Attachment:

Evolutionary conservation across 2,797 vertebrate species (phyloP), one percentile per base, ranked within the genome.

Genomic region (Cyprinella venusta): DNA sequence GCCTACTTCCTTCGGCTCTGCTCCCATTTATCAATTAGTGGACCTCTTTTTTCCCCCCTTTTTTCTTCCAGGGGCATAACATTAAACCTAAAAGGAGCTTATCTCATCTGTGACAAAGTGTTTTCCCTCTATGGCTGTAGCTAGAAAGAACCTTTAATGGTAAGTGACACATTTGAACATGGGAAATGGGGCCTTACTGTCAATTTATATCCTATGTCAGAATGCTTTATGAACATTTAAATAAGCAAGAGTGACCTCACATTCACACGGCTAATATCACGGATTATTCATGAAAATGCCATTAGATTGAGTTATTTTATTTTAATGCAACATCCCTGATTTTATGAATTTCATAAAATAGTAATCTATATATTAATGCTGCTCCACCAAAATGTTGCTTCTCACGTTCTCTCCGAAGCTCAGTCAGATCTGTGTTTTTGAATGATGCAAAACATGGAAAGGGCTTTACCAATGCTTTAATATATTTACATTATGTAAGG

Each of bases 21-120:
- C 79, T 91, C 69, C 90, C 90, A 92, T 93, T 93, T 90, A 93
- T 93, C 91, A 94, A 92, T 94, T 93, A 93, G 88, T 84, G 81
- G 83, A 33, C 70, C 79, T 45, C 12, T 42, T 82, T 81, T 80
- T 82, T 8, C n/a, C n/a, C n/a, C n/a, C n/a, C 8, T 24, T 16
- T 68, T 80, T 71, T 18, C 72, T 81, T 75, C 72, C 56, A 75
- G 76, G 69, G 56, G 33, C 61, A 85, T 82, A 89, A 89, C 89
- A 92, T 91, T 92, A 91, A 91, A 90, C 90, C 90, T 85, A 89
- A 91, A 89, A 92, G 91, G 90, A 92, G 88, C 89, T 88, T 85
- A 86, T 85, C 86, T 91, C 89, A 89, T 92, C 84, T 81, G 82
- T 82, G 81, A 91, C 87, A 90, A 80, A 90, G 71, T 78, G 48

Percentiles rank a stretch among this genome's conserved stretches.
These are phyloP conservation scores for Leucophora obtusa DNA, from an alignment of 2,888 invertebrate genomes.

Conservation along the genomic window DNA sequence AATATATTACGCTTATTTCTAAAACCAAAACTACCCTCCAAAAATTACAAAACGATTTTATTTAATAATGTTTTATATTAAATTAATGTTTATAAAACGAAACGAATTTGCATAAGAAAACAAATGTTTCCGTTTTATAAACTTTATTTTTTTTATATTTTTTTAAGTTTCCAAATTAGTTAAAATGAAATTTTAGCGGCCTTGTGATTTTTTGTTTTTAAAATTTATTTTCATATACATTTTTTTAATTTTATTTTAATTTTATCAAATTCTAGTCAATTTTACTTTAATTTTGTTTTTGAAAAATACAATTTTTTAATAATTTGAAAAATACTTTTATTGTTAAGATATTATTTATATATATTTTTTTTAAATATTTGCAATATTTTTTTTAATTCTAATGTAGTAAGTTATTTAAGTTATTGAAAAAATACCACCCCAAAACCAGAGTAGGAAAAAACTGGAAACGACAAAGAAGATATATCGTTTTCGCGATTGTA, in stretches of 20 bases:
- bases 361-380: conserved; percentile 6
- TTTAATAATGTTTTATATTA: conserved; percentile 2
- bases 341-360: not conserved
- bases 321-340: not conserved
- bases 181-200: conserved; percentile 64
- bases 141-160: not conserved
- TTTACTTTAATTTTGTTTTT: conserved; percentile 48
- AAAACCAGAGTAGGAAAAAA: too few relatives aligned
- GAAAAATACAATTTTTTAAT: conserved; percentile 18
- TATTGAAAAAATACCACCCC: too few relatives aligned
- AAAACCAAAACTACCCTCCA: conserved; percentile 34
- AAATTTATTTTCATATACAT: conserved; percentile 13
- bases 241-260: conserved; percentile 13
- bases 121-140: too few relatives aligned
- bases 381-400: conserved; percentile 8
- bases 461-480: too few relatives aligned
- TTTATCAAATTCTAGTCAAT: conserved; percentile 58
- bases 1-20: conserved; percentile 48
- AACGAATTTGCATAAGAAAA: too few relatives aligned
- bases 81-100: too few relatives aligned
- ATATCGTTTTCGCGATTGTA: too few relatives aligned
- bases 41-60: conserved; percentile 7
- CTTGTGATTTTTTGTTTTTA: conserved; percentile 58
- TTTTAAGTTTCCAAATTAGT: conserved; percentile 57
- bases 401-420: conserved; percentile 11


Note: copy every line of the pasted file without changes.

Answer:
Evolutionary conservation across 2,797 vertebrate species (phyloP), one percentile per base, ranked within the genome.

Genomic region (Cyprinella venusta): DNA sequence GCCTACTTCCTTCGGCTCTGCTCCCATTTATCAATTAGTGGACCTCTTTTTTCCCCCCTTTTTTCTTCCAGGGGCATAACATTAAACCTAAAAGGAGCTTATCTCATCTGTGACAAAGTGTTTTCCCTCTATGGCTGTAGCTAGAAAGAACCTTTAATGGTAAGTGACACATTTGAACATGGGAAATGGGGCCTTACTGTCAATTTATATCCTATGTCAGAATGCTTTATGAACATTTAAATAAGCAAGAGTGACCTCACATTCACACGGCTAATATCACGGATTATTCATGAAAATGCCATTAGATTGAGTTATTTTATTTTAATGCAACATCCCTGATTTTATGAATTTCATAAAATAGTAATCTATATATTAATGCTGCTCCACCAAAATGTTGCTTCTCACGTTCTCTCCGAAGCTCAGTCAGATCTGTGTTTTTGAATGATGCAAAACATGGAAAGGGCTTTACCAATGCTTTAATATATTTACATTATGTAAGG

Each of bases 21-120:
- C 79, T 91, C 69, C 90, C 90, A 92, T 93, T 93, T 90, A 93
- T 93, C 91, A 94, A 92, T 94, T 93, A 93, G 88, T 84, G 81
- G 83, A 33, C 70, C 79, T 45, C 12, T 42, T 82, T 81, T 80
- T 82, T 8, C n/a, C n/a, C n/a, C n/a, C n/a, C 8, T 24, T 16
- T 68, T 80, T 71, T 18, C 72, T 81, T 75, C 72, C 56, A 75
- G 76, G 69, G 56, G 33, C 61, A 85, T 82, A 89, A 89, C 89
- A 92, T 91, T 92, A 91, A 91, A 90, C 90, C 90, T 85, A 89
- A 91, A 89, A 92, G 91, G 90, A 92, G 88, C 89, T 88, T 85
- A 86, T 85, C 86, T 91, C 89, A 89, T 92, C 84, T 81, G 82
- T 82, G 81, A 91, C 87, A 90, A 80, A 90, G 71, T 78, G 48

Percentiles rank a stretch among this genome's conserved stretches.
These are phyloP conservation scores for Leucophora obtusa DNA, from an alignment of 2,888 invertebrate genomes.

Conservation along the genomic window DNA sequence AATATATTACGCTTATTTCTAAAACCAAAACTACCCTCCAAAAATTACAAAACGATTTTATTTAATAATGTTTTATATTAAATTAATGTTTATAAAACGAAACGAATTTGCATAAGAAAACAAATGTTTCCGTTTTATAAACTTTATTTTTTTTATATTTTTTTAAGTTTCCAAATTAGTTAAAATGAAATTTTAGCGGCCTTGTGATTTTTTGTTTTTAAAATTTATTTTCATATACATTTTTTTAATTTTATTTTAATTTTATCAAATTCTAGTCAATTTTACTTTAATTTTGTTTTTGAAAAATACAATTTTTTAATAATTTGAAAAATACTTTTATTGTTAAGATATTATTTATATATATTTTTTTTAAATATTTGCAATATTTTTTTTAATTCTAATGTAGTAAGTTATTTAAGTTATTGAAAAAATACCACCCCAAAACCAGAGTAGGAAAAAACTGGAAACGACAAAGAAGATATATCGTTTTCGCGATTGTA, in stretches of 20 bases:
- bases 361-380: conserved; percentile 6
- TTTAATAATGTTTTATATTA: conserved; percentile 2
- bases 341-360: not conserved
- bases 321-340: not conserved
- bases 181-200: conserved; percentile 64
- bases 141-160: not conserved
- TTTACTTTAATTTTGTTTTT: conserved; percentile 48
- AAAACCAGAGTAGGAAAAAA: too few relatives aligned
- GAAAAATACAATTTTTTAAT: conserved; percentile 18
- TATTGAAAAAATACCACCCC: too few relatives aligned
- AAAACCAAAACTACCCTCCA: conserved; percentile 34
- AAATTTATTTTCATATACAT: conserved; percentile 13
- bases 241-260: conserved; percentile 13
- bases 121-140: too few relatives aligned
- bases 381-400: conserved; percentile 8
- bases 461-480: too few relatives aligned
- TTTATCAAATTCTAGTCAAT: conserved; percentile 58
- bases 1-20: conserved; percentile 48
- AACGAATTTGCATAAGAAAA: too few relatives aligned
- bases 81-100: too few relatives aligned
- ATATCGTTTTCGCGATTGTA: too few relatives aligned
- bases 41-60: conserved; percentile 7
- CTTGTGATTTTTTGTTTTTA: conserved; percentile 58
- TTTTAAGTTTCCAAATTAGT: conserved; percentile 57
- bases 401-420: conserved; percentile 11